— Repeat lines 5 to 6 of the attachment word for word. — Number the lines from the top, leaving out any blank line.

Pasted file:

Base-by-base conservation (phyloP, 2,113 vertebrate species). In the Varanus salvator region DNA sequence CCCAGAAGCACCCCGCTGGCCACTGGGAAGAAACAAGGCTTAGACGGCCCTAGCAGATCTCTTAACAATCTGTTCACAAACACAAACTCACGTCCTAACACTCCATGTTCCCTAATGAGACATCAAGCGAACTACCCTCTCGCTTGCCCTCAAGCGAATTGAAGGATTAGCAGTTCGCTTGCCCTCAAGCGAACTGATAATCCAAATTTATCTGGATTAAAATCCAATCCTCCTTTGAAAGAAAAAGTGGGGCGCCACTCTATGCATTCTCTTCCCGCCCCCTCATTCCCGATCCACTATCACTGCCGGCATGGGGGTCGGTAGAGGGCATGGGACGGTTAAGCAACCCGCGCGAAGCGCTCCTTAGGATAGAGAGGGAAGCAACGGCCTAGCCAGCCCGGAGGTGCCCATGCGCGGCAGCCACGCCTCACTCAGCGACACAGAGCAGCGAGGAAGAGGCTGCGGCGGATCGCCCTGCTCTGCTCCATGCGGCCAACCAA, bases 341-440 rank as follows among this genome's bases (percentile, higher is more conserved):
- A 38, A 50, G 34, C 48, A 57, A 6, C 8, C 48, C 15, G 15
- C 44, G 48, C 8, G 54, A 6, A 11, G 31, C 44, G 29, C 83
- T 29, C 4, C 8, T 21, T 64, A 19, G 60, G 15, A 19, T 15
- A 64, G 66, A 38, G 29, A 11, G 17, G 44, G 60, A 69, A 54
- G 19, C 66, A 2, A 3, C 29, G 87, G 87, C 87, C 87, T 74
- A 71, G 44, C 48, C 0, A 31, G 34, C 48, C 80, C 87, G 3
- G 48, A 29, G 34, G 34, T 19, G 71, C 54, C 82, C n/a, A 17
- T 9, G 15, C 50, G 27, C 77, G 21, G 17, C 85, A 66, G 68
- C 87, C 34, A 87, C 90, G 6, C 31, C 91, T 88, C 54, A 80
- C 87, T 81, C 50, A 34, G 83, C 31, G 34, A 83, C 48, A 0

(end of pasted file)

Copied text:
- A 64, G 66, A 38, G 29, A 11, G 17, G 44, G 60, A 69, A 54
- G 19, C 66, A 2, A 3, C 29, G 87, G 87, C 87, C 87, T 74